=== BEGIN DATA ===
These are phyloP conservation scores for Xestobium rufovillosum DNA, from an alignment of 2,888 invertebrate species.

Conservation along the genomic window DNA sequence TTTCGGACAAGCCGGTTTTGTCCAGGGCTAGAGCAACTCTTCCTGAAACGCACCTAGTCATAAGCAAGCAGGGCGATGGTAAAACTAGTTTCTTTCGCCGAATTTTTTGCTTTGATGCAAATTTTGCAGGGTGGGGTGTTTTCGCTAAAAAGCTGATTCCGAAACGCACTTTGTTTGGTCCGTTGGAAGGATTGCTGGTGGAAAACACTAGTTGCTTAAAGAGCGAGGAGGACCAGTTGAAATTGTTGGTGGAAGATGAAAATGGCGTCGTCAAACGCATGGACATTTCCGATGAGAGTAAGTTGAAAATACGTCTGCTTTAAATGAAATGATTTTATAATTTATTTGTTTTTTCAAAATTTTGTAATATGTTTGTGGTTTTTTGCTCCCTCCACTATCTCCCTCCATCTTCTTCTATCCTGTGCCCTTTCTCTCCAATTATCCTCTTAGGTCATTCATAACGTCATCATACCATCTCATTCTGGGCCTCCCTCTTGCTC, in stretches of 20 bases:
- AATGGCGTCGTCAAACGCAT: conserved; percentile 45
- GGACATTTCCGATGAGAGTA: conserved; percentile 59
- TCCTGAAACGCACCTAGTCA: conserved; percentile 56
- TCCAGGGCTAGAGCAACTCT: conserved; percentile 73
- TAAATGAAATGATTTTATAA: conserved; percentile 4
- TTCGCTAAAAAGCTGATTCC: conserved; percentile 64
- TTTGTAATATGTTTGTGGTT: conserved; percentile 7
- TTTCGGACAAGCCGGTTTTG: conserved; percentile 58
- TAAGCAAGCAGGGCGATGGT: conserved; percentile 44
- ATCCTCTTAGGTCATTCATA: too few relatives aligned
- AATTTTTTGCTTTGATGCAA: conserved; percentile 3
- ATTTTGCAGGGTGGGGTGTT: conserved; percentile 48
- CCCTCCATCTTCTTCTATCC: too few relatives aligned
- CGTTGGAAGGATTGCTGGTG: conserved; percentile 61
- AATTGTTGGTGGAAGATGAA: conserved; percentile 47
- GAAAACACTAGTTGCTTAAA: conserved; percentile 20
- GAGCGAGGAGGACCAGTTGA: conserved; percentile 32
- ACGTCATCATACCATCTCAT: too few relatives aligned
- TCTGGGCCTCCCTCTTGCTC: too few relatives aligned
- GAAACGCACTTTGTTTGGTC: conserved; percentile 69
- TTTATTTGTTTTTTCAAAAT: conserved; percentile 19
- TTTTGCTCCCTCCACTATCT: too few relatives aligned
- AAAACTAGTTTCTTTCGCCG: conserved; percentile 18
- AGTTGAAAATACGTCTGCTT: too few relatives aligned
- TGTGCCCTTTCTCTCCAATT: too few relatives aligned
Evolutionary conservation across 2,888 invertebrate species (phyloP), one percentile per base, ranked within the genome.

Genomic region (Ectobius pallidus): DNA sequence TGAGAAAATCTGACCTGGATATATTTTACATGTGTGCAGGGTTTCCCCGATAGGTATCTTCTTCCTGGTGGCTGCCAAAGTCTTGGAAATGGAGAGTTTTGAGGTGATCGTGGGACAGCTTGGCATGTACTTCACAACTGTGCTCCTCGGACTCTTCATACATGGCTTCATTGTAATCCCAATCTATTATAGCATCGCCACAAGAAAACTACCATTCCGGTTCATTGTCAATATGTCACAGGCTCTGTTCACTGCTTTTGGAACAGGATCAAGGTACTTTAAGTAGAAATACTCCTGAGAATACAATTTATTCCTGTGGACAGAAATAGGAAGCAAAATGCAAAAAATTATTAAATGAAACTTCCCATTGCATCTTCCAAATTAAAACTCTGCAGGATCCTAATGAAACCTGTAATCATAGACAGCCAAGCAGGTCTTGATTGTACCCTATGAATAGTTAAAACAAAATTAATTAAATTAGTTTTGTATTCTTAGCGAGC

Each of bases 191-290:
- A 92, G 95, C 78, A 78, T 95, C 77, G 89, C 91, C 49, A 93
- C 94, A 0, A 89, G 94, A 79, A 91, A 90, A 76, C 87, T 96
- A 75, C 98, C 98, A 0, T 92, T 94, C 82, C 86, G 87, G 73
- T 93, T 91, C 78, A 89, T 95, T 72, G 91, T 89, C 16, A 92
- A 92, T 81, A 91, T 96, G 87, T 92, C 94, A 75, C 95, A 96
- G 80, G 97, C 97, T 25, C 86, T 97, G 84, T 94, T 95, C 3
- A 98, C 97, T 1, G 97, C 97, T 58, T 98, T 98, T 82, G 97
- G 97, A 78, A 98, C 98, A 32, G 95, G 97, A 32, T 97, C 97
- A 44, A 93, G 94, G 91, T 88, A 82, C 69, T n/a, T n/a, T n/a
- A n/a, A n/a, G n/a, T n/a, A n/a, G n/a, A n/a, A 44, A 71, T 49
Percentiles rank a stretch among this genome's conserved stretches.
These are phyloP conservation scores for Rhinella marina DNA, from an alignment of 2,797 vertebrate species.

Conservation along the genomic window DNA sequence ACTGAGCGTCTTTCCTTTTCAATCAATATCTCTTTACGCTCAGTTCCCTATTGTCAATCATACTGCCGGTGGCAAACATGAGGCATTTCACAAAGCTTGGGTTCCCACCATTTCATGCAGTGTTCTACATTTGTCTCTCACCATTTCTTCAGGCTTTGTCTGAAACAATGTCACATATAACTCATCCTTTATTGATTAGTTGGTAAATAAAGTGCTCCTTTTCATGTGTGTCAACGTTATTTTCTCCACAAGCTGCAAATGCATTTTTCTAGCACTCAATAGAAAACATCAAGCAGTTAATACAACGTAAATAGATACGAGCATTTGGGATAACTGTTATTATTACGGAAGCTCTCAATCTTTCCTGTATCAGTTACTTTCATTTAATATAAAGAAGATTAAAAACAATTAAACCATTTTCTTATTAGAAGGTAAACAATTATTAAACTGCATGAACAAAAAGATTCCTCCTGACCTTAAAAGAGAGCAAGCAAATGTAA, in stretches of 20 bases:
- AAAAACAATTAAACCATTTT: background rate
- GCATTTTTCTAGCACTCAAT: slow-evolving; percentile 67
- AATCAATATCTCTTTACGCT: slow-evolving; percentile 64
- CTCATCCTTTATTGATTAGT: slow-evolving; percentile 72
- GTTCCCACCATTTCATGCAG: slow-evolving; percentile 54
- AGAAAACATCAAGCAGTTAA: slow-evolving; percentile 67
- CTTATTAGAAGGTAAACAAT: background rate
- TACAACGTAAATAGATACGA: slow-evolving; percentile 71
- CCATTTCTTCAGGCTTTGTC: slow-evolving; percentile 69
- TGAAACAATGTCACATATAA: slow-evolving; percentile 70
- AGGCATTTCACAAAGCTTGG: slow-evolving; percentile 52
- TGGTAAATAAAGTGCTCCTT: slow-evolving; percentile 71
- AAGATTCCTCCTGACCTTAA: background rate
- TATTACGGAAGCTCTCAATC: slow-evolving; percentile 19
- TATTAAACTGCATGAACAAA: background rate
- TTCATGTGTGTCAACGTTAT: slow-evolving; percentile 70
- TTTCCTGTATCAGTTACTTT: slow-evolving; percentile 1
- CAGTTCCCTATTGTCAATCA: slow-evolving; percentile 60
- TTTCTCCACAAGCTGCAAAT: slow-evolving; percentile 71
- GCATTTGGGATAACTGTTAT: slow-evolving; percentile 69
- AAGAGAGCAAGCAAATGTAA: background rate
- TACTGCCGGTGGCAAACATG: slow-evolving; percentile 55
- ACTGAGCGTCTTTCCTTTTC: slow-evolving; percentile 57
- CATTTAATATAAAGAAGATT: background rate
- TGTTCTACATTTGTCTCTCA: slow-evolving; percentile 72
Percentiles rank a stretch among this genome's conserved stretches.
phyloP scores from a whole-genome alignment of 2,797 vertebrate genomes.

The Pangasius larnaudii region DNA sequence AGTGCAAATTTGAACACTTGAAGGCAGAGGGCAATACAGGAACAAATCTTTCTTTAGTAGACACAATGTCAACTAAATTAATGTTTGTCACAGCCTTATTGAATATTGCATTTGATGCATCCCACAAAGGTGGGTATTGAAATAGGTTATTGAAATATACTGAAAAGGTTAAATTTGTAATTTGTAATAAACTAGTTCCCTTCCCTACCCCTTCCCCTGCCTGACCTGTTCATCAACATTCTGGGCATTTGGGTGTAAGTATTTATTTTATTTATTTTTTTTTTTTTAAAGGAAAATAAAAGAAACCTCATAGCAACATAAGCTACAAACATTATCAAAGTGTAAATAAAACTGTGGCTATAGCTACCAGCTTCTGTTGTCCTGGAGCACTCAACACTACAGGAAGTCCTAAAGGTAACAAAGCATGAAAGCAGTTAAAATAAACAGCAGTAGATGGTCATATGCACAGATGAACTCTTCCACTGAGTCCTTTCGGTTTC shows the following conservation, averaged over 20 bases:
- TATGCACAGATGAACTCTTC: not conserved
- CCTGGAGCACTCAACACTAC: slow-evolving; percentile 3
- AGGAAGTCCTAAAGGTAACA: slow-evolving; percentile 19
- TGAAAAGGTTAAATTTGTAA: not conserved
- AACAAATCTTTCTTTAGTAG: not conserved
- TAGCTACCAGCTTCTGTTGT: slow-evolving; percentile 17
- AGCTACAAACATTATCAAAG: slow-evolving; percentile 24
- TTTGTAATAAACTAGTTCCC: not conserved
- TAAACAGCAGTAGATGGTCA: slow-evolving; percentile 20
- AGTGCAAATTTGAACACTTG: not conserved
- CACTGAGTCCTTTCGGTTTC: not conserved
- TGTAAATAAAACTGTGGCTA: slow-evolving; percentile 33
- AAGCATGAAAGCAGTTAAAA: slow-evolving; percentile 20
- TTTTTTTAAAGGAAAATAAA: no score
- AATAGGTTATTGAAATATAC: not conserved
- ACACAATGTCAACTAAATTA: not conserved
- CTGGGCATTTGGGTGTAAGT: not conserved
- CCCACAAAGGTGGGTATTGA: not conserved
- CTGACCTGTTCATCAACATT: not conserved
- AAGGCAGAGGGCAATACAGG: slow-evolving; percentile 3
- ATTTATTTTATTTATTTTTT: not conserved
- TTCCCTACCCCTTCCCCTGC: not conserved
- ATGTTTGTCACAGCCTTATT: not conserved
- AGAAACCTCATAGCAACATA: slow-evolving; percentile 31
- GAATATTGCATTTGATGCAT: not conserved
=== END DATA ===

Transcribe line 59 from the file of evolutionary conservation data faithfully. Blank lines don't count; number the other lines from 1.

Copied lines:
- TTCATGTGTGTCAACGTTAT: slow-evolving; percentile 70